Sunderland’s team showed two changes from Saturday’s league clash – Don Revie missed out through injury while Billy Bingham was with the Irish squad to face Italy – while Juventus’s side included the likes of the legendary Giampiero Boniperti, former Spurs wing half Tony Marchi, as well as Charles and Sivori.
It was Sivori, a diminutive, skillful figure who played with his socks rolled down and no shinpads, ended up making all of the difference for Sandro Puppo’s team in a hard-fought clash played in Arctic conditions.
Sunderland had the best of the first half, taking the Italians by surprise with wave after wave of attack. Juve’s keeper Carlo Mattrel, whom the post-game report described as ‘elastic fingered’ pulling off some great saves to keep the lads at bay.
The second half brought a load of Juve subs ‘the trademark of continental football’ (Sunderland named only one, ‘in case of injury’ and subs weren’t allowed in English football until 1965) but Sunderland had the upper hand for the early period of the second half, before an injury to Hedley forced Grainger – who’d been subbed at half time – back onto the field.
Juventus took advantage, and just after the hour mark, Sivori’s shot slipped through the hands of keeper Willie Fraser to give the visitors a lead.
Juventus’s defensive play did nothing to impress local reporters, who said it had done nothing to warm them up on a chilly night, but the game opened up in the latter stages.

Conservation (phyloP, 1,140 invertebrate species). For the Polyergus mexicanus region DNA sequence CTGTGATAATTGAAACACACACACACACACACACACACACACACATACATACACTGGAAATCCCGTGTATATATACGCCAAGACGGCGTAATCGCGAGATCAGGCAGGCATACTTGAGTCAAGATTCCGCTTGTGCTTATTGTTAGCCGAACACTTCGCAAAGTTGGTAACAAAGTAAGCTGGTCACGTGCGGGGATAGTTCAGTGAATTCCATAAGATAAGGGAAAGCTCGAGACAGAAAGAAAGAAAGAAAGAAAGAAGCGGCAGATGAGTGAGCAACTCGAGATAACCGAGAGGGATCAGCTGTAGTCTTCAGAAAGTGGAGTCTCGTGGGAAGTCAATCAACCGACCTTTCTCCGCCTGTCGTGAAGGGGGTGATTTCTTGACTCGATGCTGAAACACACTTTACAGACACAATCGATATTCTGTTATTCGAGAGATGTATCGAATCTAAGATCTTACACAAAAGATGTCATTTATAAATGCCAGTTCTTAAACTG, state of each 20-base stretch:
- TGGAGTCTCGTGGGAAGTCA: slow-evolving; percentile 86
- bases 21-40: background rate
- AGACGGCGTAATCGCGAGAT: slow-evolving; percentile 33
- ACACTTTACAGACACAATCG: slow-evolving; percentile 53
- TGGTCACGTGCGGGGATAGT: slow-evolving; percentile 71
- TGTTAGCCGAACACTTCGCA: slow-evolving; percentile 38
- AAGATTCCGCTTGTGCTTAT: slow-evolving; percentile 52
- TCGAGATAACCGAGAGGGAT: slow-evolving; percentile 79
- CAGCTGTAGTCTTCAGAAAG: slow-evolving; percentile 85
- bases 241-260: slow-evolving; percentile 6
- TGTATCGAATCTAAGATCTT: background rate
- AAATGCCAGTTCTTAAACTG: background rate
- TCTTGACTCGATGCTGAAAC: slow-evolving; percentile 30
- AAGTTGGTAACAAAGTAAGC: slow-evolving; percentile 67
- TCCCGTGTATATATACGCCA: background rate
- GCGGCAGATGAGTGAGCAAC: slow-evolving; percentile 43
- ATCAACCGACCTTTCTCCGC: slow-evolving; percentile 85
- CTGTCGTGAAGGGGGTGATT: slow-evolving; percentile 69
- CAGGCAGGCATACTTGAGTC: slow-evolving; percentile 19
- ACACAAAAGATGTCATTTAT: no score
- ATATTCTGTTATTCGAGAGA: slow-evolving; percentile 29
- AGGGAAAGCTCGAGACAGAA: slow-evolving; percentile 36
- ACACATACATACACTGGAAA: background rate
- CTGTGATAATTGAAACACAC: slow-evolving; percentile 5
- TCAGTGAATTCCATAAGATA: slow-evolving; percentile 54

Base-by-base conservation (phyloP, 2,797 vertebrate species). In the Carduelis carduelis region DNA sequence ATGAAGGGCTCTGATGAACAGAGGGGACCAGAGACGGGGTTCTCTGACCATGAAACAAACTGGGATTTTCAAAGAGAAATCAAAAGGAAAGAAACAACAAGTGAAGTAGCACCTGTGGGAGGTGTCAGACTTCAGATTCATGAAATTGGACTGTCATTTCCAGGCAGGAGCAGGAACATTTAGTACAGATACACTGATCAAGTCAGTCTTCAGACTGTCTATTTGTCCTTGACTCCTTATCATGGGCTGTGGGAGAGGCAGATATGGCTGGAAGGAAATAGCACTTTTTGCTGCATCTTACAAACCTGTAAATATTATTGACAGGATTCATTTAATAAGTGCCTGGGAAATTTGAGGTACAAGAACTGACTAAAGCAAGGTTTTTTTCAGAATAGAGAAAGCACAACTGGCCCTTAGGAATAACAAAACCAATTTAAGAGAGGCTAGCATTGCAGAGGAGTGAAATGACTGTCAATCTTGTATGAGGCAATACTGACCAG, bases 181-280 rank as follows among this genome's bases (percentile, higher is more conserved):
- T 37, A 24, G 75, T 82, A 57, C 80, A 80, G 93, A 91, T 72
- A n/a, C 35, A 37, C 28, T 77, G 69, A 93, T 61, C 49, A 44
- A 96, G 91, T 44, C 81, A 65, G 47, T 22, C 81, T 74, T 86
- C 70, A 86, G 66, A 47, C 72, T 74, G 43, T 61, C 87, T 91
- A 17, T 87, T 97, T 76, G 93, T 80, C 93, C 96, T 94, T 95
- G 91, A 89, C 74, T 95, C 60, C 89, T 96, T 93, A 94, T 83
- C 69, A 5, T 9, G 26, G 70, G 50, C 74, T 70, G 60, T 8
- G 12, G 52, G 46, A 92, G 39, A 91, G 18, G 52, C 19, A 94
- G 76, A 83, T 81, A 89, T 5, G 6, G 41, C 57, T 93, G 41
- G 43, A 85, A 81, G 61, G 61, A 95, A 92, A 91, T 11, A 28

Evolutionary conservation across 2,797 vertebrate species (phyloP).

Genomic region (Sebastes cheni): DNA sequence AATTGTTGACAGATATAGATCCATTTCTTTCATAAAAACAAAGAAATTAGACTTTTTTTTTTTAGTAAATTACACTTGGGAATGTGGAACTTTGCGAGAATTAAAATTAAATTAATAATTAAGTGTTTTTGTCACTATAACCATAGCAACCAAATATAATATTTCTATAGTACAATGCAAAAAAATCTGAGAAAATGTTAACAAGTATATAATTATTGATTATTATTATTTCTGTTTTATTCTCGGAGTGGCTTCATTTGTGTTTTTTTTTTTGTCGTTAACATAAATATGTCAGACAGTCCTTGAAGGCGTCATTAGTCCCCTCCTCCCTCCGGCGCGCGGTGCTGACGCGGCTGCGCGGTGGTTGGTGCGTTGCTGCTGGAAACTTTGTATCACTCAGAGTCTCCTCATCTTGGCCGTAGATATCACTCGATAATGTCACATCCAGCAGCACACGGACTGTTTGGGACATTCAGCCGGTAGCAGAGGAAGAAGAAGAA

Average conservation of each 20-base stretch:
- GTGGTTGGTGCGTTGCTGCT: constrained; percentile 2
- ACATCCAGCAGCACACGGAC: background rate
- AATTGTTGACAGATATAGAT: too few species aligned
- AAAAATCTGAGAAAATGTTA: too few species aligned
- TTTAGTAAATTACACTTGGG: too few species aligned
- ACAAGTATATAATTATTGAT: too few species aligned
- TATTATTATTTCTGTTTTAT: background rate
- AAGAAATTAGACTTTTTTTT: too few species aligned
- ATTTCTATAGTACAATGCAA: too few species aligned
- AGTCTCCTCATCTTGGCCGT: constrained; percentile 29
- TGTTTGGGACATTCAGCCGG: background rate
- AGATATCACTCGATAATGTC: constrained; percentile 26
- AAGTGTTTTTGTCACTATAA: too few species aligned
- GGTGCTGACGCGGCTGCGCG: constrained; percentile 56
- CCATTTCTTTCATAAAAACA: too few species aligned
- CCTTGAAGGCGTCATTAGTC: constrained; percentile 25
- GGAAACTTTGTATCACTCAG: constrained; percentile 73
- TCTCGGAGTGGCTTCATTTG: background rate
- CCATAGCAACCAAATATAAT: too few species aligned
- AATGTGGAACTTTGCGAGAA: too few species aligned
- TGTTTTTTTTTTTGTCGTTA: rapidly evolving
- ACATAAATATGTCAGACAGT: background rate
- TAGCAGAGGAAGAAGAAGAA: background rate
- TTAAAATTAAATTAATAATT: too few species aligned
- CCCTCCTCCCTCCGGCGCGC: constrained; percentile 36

Fraser pulled off a good save from a Charles freekick, before the Welshman shot wide. Boniperti hit the side netting while at the other end, Johnny Hannigan’s shot was saved and Harry Godbold hit the post.
It was all to be in vain, as Sivori – who’d shown flashes of his incredible talent – sealed the win with a couple of minutes left – 2-0 to Juventus.
After the match, the consensus was that Juventus would struggle in the English top flight. Who knows.
What we do know is Juventus, who had been in a bit of a slump, won their league – and as the Turin side were celebrating, we were condemned to our first-ever relegation, ending our proud record of being the only club never to have played outside of the top flight.
Footnote: Interestingly, as a result of his move to Italy, Omar Sivori – along with the other two ‘dirty faces’, Maschio and Angelillo, who’d also transferred to Italy – was banned by the Argentinian Football Association from playing for the national team – in just two years he’d amassed 19 caps, scoring 9 goals for his country of birth, but the FA didn’t take kindly to his ‘defection’ to play football in Italy.
He missed out on playing at the 1958 World Cup as a result, but due to family’s Italian heritage – he was awarded Italian citizenship, and given permission to play for the Azzuri, representing them at the 1962 World Cup. For Italy, he scored eight goals in just nine games.
Prior to 1960, it was relatively simple to play for different international teams. Puskas, for example, turned out for Spain after his long Hungarian career, while Alfredo Di Stefano played for Argentina, Colombia (although Colombia at the time wasn’t recognised by FIFA) and Spain. In 1960, FIFA introduced rules to prevent players switching countries as easily.
Sunderland 0-2 Juventus, 2 December 1957
Roker Park, 42,976
Goals: Sivori 61, 88
Sunderland: Fraser, Hedley (Grainger 57), Elliott, Reed, Hurley, Aitken, Hannigan, Anderson, Spence, Fogarty, Grainger (Godbold 46)
Juventus: Mattrel (Vavassora 46), Boldi, Garzena, Colombo (Patrucco 46), Nay (Montico 46), Emoli (Matrchi 46), Stacchini, Boniperti, Charles, Sivori, Stivanello (Turchi 46)